• Revamped Mavs put away Hawks: Monta Ellis had it all, at least last night. With 32 points, Ellis was unstoppable. He’ll enjoy the space he gets to operate playing with the still elite Dirk Nowitzki. Jose Calderon struggled with his shot in his Mavs debut, but he still dealt out 11 assists. Paul Millsap played very well in his first game out of Utah, but it wasn’t enough.
  • Thunder hold on against Jazz: Kevin Durant scored 22 of his 42 at the stripe as the Thunder held off a late Utah surge. Speaking of Serge, Ibaka struggled mightily on offense but came through with ten boards and a couple blocks late. If Russell Westbrook is really going to be back in two weeks, the rest of the league is on notice. Utah won’t quit as easy as many were suspecting, either.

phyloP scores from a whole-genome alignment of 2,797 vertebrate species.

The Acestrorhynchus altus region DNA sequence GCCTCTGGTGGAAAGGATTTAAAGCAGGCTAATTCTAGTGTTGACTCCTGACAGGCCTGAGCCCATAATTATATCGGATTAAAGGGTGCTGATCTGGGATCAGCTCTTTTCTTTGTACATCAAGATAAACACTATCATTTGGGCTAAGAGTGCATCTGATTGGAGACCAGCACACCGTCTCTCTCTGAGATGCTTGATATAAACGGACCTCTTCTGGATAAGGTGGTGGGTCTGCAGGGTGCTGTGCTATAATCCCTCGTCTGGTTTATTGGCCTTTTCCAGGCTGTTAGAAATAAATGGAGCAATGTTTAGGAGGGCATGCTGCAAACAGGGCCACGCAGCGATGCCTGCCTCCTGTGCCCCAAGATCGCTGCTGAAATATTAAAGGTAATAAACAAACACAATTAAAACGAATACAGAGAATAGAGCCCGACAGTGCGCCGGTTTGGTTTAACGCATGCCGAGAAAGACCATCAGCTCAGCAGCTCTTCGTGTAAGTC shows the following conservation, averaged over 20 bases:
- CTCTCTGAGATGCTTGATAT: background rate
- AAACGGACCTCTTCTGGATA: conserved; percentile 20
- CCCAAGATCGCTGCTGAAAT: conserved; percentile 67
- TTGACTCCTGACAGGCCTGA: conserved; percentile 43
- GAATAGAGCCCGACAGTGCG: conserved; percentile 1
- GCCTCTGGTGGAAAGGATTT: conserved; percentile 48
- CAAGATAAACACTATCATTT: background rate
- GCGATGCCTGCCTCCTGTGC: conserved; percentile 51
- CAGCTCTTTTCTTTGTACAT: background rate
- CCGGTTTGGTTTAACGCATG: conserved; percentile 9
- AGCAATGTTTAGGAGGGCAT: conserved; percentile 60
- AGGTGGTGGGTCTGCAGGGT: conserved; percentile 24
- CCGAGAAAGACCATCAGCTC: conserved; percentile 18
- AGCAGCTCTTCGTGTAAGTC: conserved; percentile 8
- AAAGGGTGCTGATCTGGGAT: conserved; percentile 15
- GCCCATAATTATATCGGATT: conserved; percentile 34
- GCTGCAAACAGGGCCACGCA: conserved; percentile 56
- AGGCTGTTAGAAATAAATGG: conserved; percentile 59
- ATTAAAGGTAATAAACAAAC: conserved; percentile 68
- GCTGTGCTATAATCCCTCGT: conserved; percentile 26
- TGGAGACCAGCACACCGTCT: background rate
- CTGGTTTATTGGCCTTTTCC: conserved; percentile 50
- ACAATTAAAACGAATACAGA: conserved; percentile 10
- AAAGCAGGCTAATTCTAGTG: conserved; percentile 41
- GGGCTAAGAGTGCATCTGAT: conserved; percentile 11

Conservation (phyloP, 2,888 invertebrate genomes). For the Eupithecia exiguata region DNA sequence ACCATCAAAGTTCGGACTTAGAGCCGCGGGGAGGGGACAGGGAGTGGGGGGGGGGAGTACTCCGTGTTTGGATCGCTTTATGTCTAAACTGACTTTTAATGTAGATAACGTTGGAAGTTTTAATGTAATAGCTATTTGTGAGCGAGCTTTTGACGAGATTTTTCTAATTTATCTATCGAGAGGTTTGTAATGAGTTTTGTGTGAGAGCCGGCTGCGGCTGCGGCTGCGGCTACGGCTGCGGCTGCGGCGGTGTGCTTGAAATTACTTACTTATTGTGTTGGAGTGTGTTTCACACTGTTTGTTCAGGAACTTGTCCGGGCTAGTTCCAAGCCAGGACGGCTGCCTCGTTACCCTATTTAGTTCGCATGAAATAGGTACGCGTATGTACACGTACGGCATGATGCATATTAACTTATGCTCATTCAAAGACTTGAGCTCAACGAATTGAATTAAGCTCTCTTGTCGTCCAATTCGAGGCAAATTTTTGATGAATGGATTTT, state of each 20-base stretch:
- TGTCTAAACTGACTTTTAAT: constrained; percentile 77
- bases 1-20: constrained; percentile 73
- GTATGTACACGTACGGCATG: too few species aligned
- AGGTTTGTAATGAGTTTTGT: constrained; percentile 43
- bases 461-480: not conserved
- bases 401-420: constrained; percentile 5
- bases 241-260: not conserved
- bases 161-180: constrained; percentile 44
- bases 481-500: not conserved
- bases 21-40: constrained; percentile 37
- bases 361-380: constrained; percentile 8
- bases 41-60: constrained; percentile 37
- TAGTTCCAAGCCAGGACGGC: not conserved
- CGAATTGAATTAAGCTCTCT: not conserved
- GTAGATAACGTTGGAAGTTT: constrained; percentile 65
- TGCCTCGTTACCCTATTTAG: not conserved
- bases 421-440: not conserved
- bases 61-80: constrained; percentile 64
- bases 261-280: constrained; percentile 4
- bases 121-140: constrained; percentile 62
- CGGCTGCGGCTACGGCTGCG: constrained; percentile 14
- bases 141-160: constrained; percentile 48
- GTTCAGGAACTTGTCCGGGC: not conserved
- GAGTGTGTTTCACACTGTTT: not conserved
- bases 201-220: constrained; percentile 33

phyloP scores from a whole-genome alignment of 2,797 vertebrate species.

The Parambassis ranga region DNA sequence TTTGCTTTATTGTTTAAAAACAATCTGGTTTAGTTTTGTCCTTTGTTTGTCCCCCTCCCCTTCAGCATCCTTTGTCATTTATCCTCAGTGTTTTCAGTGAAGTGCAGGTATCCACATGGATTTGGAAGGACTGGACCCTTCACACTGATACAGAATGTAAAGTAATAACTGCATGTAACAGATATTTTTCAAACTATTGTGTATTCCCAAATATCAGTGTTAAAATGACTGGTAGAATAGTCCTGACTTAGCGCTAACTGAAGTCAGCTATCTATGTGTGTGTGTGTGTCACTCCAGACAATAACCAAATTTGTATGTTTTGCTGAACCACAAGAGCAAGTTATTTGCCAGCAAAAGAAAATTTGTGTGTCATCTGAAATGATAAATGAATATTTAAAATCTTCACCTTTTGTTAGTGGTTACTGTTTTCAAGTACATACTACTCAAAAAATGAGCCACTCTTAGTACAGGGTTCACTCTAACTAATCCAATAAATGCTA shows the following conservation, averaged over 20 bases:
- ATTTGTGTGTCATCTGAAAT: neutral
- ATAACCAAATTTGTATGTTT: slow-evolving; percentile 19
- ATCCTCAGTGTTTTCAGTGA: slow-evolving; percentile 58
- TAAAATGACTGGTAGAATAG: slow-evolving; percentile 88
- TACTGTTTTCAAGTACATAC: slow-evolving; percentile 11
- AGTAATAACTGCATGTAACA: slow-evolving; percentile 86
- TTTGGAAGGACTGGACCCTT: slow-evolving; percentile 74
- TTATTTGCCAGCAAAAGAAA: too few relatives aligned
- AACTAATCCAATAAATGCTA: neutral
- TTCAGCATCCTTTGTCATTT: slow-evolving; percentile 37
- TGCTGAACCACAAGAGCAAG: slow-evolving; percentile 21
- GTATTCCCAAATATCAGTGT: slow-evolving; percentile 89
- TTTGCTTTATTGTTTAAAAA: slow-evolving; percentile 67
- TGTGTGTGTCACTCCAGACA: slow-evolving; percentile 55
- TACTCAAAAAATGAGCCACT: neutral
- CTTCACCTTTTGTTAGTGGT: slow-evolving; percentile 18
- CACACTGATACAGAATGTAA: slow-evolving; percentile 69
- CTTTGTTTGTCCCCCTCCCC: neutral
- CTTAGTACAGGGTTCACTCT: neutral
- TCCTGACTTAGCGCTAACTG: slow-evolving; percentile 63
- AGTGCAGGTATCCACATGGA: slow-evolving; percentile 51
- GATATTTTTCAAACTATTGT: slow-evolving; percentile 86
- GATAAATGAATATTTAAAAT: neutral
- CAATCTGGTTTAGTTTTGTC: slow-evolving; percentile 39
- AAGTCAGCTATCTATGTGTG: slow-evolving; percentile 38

• Kings take down Nuggets: In a matchup likely between two lottery teams, Sacramento put away the Nuggets on the strength of a stoked home crowd (they almost got moved to Seattle!). Ty Lawson played well, but the Nuggets don’t have much going on past that anymore.
  • Warriors blow out Lakers, restore order to universe: Klay Thompson dropped 38 on 19 shots (!) and Coach Jackson was able to get his starters some rest before another big game tonight. The Lakers will have some strong games behind D’Antoni’s offensive system, but they simply don’t have enough talent to take down the better teams most nights.

Four Point Play: Who Will We be Watching?


Some people lead wonderful productive lives. They work hard during the day. At night, they spend time with family, or with a book, or maybe they have a project at home that they are working on. These people are normal.

Then there are people who watch NBA League Pass.